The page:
Repurposed objects have always played an important role in Timberland’s desire to connect with the communities in which its stores are located. And the treasures to incorporate at Timberland’s new 2000-square-foot site in New York’s SoHo were plentiful indeed. Located on Broadway between Grand and Broome streets, the space is another embodiment of the Timberland brand and its well-known core values – a commitment to green design and social responsibility.
In SoHo, Keith Taylor, manager of store environments, discovered a wooden shoe stool with a brass ruling device in an antique shop on Houston Street. Remnants of the past were also uncovered when seven layers of old drywall, slat wall and peg board were stripped away, exposing the original brick and a bit of history: The building was an ice skate store in 1861, and then a ladies’ jewelry manufacturing facility. Taylor acquired antique skates and suitcases from the same local shop on Houston Street for his visual program. Elsewhere in the store, a small jewelry case is strategically positioned to display accessories. A coffee table from a salvage yard in Portland, Maine, was placed in a seating area and the cast iron legs from an old factory worktable were contemporized with a steel top to create a presentation table.
Theresa Palermo, Timberland’s senior director, North America marketing, says the goal was to recapture what was historic about SoHo, from graffiti-embellished brick walls to bustling streets and cast iron architecture. Since SoHo comprises a six-by-six grid of streets, from Crosby Street and West Broadway to Houston and Canal, Timberland added a “6 x 6” modular photo montage to the store window, reflective of the neighborhood’s street culture.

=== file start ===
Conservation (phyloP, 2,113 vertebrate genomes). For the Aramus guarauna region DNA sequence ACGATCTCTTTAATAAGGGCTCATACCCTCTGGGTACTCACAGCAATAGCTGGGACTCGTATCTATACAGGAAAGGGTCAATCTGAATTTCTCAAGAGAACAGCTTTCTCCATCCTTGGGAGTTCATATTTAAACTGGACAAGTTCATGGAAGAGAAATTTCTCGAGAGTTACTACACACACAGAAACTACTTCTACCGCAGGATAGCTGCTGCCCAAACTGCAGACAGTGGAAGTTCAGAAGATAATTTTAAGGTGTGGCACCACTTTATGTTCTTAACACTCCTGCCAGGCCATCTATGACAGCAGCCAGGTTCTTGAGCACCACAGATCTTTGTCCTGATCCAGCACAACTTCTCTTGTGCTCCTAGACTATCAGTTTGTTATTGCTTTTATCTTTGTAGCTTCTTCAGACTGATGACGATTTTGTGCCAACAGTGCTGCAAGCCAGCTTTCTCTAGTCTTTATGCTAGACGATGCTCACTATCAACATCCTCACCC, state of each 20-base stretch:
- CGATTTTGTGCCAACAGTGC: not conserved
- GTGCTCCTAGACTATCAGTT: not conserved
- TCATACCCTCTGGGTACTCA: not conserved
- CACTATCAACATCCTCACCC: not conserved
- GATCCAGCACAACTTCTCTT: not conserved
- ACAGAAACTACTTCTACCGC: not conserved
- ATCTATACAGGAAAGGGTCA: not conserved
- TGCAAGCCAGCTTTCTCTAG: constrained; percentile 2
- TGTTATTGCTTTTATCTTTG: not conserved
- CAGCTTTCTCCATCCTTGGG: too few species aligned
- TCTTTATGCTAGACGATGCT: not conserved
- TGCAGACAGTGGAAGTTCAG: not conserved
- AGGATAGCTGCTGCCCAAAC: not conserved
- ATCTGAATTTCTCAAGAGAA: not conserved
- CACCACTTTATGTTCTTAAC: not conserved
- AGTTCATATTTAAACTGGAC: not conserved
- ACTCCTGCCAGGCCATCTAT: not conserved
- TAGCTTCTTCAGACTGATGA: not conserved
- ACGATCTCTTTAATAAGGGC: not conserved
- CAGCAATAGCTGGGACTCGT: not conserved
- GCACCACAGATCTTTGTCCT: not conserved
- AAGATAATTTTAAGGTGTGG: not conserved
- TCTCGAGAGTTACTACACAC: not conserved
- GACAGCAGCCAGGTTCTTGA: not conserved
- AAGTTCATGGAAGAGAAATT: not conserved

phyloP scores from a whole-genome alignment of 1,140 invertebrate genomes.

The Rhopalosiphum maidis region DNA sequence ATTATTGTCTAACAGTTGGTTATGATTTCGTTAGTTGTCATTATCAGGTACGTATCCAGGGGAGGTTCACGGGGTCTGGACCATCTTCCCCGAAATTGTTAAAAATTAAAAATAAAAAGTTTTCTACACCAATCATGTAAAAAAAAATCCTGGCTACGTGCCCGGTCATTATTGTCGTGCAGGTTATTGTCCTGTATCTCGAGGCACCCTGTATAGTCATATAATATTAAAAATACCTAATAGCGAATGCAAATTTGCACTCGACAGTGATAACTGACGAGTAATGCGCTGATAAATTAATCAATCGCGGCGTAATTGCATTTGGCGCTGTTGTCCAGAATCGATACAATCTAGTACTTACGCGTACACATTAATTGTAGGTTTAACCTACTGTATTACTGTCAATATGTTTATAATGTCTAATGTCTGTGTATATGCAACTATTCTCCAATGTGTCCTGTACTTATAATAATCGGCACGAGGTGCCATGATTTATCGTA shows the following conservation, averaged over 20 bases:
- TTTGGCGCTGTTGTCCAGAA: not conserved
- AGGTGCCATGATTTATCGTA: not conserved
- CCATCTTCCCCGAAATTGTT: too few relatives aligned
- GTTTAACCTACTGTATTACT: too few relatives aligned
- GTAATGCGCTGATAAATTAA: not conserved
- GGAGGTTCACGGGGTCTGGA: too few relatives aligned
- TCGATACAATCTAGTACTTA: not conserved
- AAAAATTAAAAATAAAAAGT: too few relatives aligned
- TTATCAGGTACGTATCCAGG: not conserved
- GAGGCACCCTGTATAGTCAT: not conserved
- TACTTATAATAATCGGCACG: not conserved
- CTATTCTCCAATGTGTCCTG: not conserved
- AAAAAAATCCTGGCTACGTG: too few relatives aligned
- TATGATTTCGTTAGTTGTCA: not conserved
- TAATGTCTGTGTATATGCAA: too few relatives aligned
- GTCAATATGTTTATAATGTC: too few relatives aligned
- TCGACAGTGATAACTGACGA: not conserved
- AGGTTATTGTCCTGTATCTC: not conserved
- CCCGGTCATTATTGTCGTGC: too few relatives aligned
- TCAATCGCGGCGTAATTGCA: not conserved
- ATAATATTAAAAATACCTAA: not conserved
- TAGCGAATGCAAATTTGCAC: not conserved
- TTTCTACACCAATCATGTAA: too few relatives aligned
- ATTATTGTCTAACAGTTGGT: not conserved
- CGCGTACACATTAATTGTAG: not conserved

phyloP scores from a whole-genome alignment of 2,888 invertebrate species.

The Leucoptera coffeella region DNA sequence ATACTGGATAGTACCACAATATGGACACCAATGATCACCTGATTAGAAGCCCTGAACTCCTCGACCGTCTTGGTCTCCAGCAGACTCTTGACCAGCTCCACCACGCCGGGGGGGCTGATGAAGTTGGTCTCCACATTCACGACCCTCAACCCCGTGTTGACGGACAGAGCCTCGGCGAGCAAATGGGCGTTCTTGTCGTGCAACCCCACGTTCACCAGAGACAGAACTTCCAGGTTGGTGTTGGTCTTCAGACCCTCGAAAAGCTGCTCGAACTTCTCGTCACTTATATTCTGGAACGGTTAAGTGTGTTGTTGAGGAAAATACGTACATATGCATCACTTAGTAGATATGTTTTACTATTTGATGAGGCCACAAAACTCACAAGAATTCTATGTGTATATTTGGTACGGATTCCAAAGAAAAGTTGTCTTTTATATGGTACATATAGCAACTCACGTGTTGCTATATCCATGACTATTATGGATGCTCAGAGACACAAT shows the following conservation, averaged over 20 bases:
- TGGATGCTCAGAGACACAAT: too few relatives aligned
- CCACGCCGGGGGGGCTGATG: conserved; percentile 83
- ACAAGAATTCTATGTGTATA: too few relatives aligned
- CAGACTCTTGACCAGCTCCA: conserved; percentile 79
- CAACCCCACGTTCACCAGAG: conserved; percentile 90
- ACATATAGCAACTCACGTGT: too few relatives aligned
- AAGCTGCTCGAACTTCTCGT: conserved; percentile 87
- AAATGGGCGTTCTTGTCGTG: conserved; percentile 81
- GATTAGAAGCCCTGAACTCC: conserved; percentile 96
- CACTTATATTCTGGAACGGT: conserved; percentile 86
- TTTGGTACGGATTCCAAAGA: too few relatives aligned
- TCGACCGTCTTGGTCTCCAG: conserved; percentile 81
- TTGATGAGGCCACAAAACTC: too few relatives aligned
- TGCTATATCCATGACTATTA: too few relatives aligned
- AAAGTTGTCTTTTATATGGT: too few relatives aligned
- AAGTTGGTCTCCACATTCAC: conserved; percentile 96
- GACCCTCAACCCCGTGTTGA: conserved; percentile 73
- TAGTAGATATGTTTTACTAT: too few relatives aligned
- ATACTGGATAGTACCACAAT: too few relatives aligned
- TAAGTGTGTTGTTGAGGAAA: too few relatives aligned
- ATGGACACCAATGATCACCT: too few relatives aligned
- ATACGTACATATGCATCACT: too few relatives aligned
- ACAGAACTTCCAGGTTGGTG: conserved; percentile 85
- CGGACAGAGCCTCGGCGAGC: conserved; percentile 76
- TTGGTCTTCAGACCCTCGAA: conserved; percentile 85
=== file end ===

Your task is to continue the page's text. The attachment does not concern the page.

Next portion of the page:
Additionally, a “GREENYC” map was customized out of recyclable, hot rolled steel to display parks and green areas in New York. More hot rolled steel is used throughout the space, most notably in a sliding door system behind the boot bar and cashwrap, where key styles of footwear inventory are housed for quick accessibility. It’s an authentic industrial material that provides both an old and contemporary aesthetic.
All wood components in the space are reclaimed or FSC-certified. The flooring planks were repurposed from buildings and barns throughout Pennsylvania and the cashwraps are clad with leftover wood from the fixture manufacturing process. Wall panels were constructed of old Vermont snow fences that were sanded smooth, still revealing the character and weathering of the wood. The New England-inspired architecture features a series of recycled wooden trestle beams suspended from the ceiling, each held by turnbuckles and rods, and gliding on ceiling mounted tracks, allowing them to be repositioned at will for a fresh look. The ceiling is constructed with 100 percent reclaimed wood joists and hand-forged connector points. Even dressing room curtains are made with recycled scrap leather.
Additional green design elements include energy-efficient lighting, reclaimed surface treatments and low-VOC paints and sealants. Ecotech flooring is created from 70 percent post-industrial recycled material that has been ground up to create stone.
Timberland’s commitment to the environment begins with its product offerings (with a range of products using linings made from recycled materials and, for fall 2009, soles made with GreenRubber; only environmentally certified tanneries are used in production). So the product and brand step forward with a reduced imprint on the environment as the company strives to be carbon neutral by 2010. The SoHo store stands as a symbol of the company’s drive not only to do well, but also to do good.
Timberland, Stratham, N.H.: Keith Taylor, manager of store environment ;John Holmes, senior manager of store construction; Al Buell, project manager; Steve Richard, senior graphic designer; Theresa Palermo, senior director North America marketing
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Props and Decoratives
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Blair Sign, Altoona, Pa.
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